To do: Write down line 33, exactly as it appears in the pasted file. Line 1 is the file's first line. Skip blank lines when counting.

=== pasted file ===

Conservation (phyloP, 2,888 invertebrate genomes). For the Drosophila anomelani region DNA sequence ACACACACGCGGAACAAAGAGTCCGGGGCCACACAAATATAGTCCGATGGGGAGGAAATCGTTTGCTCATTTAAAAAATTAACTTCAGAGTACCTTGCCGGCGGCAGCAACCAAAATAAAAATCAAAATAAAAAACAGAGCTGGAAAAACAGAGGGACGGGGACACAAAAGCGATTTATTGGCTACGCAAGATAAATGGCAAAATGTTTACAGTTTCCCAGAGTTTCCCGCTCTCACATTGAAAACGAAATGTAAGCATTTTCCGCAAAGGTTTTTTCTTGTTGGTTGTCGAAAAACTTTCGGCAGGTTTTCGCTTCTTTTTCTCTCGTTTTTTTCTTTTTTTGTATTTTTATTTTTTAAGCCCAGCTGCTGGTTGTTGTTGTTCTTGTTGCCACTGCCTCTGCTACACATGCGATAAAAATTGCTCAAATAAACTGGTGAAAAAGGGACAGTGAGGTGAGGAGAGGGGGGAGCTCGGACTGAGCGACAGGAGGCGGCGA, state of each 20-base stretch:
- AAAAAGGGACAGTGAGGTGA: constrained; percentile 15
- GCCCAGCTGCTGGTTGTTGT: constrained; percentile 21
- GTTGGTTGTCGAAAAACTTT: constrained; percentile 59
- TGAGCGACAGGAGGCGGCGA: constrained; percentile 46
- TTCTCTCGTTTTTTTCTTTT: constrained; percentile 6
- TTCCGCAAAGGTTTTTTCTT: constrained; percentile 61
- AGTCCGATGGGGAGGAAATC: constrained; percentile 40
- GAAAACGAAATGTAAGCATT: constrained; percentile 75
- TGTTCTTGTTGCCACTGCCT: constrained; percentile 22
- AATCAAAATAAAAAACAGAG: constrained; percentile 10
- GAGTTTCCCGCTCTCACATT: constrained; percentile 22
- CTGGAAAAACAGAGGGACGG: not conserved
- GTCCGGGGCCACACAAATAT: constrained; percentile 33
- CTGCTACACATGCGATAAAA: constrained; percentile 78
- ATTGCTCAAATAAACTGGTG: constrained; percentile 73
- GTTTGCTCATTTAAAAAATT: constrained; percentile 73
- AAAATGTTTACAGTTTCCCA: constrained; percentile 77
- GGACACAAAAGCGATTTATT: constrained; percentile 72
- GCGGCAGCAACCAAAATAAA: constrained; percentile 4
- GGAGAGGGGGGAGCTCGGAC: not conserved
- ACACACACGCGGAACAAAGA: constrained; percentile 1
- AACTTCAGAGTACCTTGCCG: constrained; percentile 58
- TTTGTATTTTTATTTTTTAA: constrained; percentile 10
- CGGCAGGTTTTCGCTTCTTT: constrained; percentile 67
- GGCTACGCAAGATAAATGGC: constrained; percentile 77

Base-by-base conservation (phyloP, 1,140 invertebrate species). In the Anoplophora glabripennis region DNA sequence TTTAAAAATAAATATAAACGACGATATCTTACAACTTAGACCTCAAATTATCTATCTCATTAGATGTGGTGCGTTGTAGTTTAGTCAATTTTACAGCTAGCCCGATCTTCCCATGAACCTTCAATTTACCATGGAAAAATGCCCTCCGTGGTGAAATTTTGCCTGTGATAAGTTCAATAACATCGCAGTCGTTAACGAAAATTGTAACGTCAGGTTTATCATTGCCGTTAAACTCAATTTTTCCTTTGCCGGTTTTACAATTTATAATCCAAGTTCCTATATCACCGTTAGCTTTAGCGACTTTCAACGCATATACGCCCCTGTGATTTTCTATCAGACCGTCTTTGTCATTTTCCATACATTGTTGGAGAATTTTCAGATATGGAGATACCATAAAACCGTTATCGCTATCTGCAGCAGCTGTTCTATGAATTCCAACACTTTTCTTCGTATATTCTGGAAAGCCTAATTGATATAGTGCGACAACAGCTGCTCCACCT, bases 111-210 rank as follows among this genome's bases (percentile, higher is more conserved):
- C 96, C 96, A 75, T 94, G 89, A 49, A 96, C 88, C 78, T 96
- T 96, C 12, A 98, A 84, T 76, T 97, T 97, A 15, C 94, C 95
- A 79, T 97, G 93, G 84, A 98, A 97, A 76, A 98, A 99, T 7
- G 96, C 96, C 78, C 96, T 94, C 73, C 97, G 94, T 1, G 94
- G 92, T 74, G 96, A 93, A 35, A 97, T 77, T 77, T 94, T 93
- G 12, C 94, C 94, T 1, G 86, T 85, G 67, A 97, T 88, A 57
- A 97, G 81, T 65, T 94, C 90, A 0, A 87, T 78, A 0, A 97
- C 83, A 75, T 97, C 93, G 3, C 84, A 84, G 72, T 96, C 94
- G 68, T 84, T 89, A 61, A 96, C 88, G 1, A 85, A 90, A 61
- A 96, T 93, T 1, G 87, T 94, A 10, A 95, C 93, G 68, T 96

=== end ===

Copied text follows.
- G 12, C 94, C 94, T 1, G 86, T 85, G 67, A 97, T 88, A 57